IRA murder of businessman Thomas Niedermayer set off tragic chain of events
THE IRA abduction and murder of Thomas Niedermayer, the German manager of the Grundig electronics plant on the outskirts of Belfast in 1973, set off a tragic chain of events that would see his entire family wiped out.
The political climate at the time and the influence of the IRA leader suspected of ordering the kidnapping has now been examined for the first time by acclaimed author David Blake Knox, in the recently released Killing of Thomas Niedermayer.
Niedermayer was seized from his west Belfast bungalow on December 27 1973.
The IRA had planned to use the businessman - who was the Honorary German Consulate - to try to negotiate the transfer home of sisters Dolours and Marian Price, jailed in England for their part in a bombing campaign in London.
IRA leader Brian Keenan, who had worked at Grundig's factory in Dunmurry, is thought to have planned the kidnap.
"It came at a time when the IRA were pursuing an anti-capitalist phase, targeting businesses and businessmen. I believe this was Keenan's strategy, he was determined to disrupt the Northern Ireland economy and he carried great influence at that time," the author said.
Two IRA men were sent to the home of Niedermayer late at night, claiming to have hit his car, and when he came out to investigate he was abducted.
The media and the businessman's wife Ingeborg and two daughters waited in the following days for the kidnappers' demands, but none came.
Mr Blake Knox said this gap allowed for wild rumours to take hold.
One suggested Niedermayer may have been killed by international arms traffickers, while another speculated he could have been murdered over an affair.
This all added to the distress of Mrs Niedermayer, who had grown up in what was then known as East Prussia during the Second World War and fled the Red Army.
"Moving to Northern Ireland was meant to be a new start for the family, they believed they were neutral and therefore safe," said Mr Blake Knox.
Ingeborg refused to leave the family home in case her husband returned but in 1978, she purchased a burial plot in the Church of Ireland cemetery in Derriaghy and erected a headstone.
"She would go to the cemetery and talk to her husband over this empty grave."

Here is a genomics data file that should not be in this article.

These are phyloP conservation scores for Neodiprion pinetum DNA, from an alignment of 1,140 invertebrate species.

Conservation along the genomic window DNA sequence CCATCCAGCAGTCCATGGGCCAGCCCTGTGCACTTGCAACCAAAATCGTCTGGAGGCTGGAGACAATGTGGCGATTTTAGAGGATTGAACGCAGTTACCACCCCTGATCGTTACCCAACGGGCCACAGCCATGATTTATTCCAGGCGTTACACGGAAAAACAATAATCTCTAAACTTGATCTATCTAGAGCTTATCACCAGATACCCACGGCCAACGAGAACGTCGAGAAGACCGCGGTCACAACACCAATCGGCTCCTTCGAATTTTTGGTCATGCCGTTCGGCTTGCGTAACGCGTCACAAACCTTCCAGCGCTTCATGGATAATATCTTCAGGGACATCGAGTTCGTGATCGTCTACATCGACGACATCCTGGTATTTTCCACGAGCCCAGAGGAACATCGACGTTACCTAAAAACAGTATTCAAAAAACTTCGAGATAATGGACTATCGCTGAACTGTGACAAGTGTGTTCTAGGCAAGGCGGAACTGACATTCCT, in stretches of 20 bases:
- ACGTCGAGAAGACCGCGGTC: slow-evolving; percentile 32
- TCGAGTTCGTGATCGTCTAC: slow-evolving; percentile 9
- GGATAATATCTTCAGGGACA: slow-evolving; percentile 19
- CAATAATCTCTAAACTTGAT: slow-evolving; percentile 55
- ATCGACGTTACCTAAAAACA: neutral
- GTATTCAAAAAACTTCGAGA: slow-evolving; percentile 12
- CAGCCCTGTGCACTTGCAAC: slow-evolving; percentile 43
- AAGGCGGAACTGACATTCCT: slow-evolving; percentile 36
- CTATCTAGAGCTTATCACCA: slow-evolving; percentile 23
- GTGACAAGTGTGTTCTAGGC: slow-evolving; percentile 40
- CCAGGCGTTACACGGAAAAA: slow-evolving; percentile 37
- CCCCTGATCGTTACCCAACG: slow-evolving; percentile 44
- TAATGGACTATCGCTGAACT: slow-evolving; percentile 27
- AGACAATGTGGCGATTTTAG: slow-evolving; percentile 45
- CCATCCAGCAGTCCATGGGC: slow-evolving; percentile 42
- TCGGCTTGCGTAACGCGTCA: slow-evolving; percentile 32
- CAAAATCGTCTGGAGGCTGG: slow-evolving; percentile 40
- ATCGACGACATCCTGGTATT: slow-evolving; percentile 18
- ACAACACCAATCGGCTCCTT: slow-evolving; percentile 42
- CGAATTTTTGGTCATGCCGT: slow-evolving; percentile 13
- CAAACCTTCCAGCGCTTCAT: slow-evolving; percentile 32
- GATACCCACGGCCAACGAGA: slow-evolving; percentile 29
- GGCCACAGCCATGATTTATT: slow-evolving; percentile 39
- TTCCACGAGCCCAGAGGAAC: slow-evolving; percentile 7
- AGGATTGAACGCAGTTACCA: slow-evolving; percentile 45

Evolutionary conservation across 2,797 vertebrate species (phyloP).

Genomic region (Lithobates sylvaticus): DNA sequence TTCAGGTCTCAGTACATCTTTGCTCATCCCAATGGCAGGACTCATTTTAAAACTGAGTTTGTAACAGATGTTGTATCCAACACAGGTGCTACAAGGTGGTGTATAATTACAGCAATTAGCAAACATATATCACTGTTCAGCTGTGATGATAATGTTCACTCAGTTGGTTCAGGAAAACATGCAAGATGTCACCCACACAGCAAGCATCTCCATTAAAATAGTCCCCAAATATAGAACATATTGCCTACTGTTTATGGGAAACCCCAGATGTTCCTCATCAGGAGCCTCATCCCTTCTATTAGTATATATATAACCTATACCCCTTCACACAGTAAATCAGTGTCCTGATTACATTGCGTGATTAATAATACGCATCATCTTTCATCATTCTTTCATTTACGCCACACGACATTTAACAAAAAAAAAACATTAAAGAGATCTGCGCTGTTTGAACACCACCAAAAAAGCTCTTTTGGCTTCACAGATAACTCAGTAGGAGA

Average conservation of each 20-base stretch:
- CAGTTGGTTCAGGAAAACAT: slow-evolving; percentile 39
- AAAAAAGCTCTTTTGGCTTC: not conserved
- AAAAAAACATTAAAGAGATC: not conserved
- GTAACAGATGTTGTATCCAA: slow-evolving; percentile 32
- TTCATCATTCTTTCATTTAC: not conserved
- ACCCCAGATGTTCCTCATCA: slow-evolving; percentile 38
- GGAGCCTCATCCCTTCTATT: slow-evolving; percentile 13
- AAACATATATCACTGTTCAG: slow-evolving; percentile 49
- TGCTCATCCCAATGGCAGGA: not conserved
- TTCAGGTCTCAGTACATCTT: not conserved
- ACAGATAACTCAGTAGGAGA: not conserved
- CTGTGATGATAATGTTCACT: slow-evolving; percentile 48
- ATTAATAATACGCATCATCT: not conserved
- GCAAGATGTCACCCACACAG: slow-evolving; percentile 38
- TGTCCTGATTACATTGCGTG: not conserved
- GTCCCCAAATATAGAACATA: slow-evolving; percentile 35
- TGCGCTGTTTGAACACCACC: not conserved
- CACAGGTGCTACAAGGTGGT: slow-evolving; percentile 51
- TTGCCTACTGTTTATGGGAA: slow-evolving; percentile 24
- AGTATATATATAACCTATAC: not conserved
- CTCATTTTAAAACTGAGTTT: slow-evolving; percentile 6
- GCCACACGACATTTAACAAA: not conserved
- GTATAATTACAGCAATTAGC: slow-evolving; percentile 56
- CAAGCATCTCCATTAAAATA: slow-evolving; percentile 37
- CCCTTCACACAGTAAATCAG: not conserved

Niedermayer became one of the 'disappeared', with the IRA denying any responsibility.
However, in 1980 an informant revealed the location of the body to the RUC, hidden beneath a rubbish dump just a few hundred yards from his family home at Glen Colin forest park.
Police posing as workmen spent a month clearing thousands of tons of rubbish before discovering the remains.
He had suffered severe head injuries but because of the passage of time it was not possible to determine his exact cause of death.
"When his body was discovered it was distressing for Ingeborg to know he'd been so close to where she and her children were living and often walked past. Grundig stopped paying the rent on her house and she was forced to return to Germany," Mr Blake Knox said.
In June 1990, Mrs Niedermayer returned to Ireland, booked into a hotel in Bray, Co Wicklow, and walked into the sea. Her body was found washed up on a beach a few days later.
Her daughter Renate, who had opened the door to her father's killers and woken him from his sleep, moved to South Africa and within a year of her mother's death, she had also taken her own life.
Gabriele, the elder of his two children, also died by suicide, while a few years later her husband took his own life.
"The issue of legacy is a vexing one - I don't have the answers, but I did want to tell this story," Mr Blake Knox said.
"It took six years of research on and off, it's a story that really highlights the forgotten victims, a couple who survived the hardship of WW2, a family totally annihilated by the events of that night in 1973.
"I wanted to record that, because while Thomas Niedermayer's death was pointless his life was not without meaning."
The Killing of Thomas Niedermayer by David Blake Knox is published by New Island Books, priced £13.99.